In The Headlines….Democrats Criticizing The Top Of Their Ticket
FYI, banner morning for Democrats criticizing Barack Obama and his policies that are leaving this nation worse off. Check out the run down below:
NJ: “Manchin On The Fence About Obama Vote”
Sen. Joe Manchin, D-W.Va., who has done more than any other Democrat up for reelection this year to distance himself from President Obama, said he does not know if he will vote for Obama or presumptive GOP nominee Mitt Romney in November. “I’ll look at the options,” Manchin said this week. The last three years “have made it pretty rough” for his state, he said.
WS: “Endangered Democrat: ‘This Isn’t About The Presidential Race’”
On MSNBC Thursday, Senator Jon Tester (D-Mont.) was asked whether President Barack Obama being at the top of the ticket in November would be a “drag” on Tester’s reelection chances. Watch the video below: “The president isn’t particularly doing well in a state like Montana,” Tester said. “But this isn’t about the presidential race. This is about a U.S. Senate race in Montana.”
The Hill: “Democrats Expressing Buyers’ Remorse On Obama’s Health Law”
An increasing number of Democrats are taking potshots at President Obama’s healthcare law ahead of a Supreme Court decision that could overturn it. The public grievances have come from centrists and liberals and reflect rising anxiety ahead of November’s elections.
- “I think we would all have been better off — President Obama politically, Democrats in Congress politically, and the nation would have been better off — if we had dealt first with the financial system and the other related economic issues and then come back to healthcare,” said Rep. Brad Miller (D-N.C.), who is retiring at the end of this Congress.
- “It did hurt us, there’s no doubt about it. The climate out there was really ugly because of it,” said Rep. Norm Dicks (D-Wash.), who is also retiring at the end of this Congress. But Dicks argues the party isn’t likely to suffer much more because of the law, regardless of the Supreme Court’s actions. “It’s just not an issue. It’s all the economy,” Dicks said. “We paid a big price two years ago. But we’ve already paid it.”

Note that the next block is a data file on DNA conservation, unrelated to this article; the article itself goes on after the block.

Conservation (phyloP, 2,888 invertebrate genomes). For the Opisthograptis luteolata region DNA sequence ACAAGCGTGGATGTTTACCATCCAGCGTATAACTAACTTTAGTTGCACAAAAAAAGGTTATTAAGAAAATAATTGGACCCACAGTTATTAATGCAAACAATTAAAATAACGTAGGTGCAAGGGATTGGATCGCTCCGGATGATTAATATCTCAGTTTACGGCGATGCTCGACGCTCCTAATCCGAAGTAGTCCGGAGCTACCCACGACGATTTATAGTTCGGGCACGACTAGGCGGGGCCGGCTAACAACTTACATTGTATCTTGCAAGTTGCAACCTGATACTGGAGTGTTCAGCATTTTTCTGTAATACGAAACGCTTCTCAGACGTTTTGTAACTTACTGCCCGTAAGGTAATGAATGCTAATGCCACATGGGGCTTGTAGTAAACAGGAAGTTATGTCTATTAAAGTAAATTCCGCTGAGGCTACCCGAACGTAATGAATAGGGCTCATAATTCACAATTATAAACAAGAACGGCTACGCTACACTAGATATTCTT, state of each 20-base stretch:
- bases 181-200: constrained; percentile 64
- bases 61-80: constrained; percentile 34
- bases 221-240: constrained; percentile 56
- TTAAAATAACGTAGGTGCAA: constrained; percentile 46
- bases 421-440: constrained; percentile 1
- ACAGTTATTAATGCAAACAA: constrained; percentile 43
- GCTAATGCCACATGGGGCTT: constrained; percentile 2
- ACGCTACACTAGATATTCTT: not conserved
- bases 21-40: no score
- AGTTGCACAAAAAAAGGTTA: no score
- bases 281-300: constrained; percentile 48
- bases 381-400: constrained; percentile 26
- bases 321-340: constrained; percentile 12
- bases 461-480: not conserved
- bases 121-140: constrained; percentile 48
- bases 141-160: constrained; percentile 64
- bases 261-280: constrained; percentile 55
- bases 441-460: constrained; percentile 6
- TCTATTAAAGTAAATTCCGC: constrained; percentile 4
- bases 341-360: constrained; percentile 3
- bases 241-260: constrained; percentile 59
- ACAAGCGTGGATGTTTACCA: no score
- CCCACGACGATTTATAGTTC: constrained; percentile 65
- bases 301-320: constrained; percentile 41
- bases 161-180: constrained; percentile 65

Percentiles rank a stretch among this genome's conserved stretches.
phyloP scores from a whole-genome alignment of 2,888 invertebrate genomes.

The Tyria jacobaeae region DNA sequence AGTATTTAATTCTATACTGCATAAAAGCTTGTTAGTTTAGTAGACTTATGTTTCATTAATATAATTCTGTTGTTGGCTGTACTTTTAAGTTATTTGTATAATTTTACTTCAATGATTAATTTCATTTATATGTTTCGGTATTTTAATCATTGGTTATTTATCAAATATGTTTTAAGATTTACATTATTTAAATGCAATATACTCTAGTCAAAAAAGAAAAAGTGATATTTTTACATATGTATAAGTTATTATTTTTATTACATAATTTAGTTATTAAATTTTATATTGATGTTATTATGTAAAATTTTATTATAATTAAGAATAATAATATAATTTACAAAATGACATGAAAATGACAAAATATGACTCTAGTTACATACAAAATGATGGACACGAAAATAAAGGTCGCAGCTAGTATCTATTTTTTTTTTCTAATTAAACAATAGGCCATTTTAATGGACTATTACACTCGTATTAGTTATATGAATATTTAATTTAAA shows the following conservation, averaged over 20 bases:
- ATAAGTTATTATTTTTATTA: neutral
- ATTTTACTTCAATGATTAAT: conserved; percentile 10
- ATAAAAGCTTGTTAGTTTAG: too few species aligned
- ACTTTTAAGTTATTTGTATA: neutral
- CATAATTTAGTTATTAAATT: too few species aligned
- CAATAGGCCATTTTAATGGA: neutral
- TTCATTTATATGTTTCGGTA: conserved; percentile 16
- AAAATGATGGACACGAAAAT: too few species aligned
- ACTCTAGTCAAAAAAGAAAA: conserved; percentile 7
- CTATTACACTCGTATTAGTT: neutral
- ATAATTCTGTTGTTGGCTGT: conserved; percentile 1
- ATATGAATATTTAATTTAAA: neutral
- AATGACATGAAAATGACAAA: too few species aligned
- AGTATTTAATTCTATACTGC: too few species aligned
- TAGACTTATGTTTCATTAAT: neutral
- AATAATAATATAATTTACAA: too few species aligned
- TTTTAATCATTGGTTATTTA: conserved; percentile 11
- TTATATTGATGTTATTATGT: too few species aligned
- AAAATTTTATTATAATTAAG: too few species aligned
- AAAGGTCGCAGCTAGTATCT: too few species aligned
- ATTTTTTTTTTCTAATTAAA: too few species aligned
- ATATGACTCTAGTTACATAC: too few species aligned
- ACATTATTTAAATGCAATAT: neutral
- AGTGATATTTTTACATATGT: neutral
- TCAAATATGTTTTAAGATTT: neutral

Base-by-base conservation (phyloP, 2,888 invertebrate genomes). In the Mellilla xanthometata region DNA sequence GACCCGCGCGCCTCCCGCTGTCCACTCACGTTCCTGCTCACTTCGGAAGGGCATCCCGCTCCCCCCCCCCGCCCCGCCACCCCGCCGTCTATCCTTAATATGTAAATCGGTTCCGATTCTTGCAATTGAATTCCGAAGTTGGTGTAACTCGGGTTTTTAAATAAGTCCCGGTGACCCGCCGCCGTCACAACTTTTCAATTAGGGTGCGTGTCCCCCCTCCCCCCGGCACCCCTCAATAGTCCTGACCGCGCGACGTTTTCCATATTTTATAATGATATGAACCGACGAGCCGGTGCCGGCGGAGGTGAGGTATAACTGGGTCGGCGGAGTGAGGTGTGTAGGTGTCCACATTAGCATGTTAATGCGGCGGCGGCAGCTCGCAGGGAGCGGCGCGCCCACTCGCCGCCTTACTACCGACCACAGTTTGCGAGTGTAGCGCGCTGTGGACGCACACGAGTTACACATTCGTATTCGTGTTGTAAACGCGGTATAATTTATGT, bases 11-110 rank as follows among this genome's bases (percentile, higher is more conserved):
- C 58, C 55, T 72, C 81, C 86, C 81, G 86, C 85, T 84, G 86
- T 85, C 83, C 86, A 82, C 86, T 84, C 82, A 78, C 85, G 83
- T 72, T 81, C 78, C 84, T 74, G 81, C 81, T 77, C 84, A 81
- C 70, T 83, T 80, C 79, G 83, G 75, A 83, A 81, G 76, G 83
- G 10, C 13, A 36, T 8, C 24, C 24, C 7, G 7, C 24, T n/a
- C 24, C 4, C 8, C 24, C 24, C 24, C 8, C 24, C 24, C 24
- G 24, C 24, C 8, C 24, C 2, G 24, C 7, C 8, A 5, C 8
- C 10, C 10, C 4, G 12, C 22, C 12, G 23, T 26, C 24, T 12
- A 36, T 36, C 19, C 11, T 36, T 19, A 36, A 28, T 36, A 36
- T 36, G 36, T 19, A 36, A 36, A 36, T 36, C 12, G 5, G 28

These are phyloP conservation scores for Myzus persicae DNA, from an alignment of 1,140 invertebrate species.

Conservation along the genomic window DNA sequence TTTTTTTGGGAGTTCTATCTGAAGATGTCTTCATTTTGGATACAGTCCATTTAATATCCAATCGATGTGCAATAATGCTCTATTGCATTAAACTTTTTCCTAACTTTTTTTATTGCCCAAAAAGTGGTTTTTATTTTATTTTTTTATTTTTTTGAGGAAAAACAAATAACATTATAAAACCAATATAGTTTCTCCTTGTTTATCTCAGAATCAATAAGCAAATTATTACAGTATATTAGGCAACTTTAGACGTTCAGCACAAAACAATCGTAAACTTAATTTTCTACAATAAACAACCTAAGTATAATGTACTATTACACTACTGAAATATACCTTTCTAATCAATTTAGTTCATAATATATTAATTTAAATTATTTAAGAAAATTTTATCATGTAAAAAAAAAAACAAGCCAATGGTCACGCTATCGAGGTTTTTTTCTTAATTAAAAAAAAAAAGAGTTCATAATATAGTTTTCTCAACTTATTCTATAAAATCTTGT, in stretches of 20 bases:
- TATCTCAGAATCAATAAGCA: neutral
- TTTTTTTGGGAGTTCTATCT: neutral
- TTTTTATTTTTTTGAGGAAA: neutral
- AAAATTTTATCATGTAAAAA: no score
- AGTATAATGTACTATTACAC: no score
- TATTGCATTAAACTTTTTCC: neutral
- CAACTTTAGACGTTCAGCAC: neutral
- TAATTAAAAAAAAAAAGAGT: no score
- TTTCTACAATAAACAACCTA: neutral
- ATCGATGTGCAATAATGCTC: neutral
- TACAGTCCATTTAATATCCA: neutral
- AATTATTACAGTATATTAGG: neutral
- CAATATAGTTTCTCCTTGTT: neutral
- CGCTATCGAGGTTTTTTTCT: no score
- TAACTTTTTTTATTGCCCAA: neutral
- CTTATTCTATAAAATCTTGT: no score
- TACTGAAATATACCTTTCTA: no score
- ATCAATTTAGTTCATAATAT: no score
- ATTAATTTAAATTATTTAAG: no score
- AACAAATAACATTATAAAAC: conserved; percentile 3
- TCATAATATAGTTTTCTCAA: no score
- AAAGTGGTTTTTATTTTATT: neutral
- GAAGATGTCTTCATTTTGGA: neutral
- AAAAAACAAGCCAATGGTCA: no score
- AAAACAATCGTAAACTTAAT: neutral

NYT: “Democrats Joining G.O.P. On Pipeline”
President Obama is finding himself increasingly boxed in on the Keystone pipeline fight as more Congressional Democrats are joining Republicans in backing the project, which has strong labor support and could generate significant numbers of jobs in economically hard-hit states. On Wednesday, the House passed a short-term transportation bill that included a provision that would pave the way for the construction of the next stage of the oil pipeline, a measure that Mr. Obama has said he would veto. The bill passed 293 to 127, with 69 Democrats supporting it. It is the fourth time the House has passed a measure to expedite the project; one failed narrowly in the Senate only after Mr. Obama personally lobbied some Democrats to vote no. With the House vote, Mr. Obama finds himself, for the first time in his presidency, threatening a veto on a significant piece of legislation that enjoys the support of an increasing number of Democrats, as well as the vast majority of Republicans in Congress.
- Representative Dennis Cardoza, a California Democrat who voted for the House measure, said he would be happy to vote to override a veto if needed. He said: “I think the president has made a very serious mistake here. I’m still supporting the president. But we have to do what’s right.”
- But Democrats like Senator Bob Casey of Pennsylvania say they would support a highway bill with a Keystone pipeline provision. “I would vote for it, yes,” Mr. Casey said.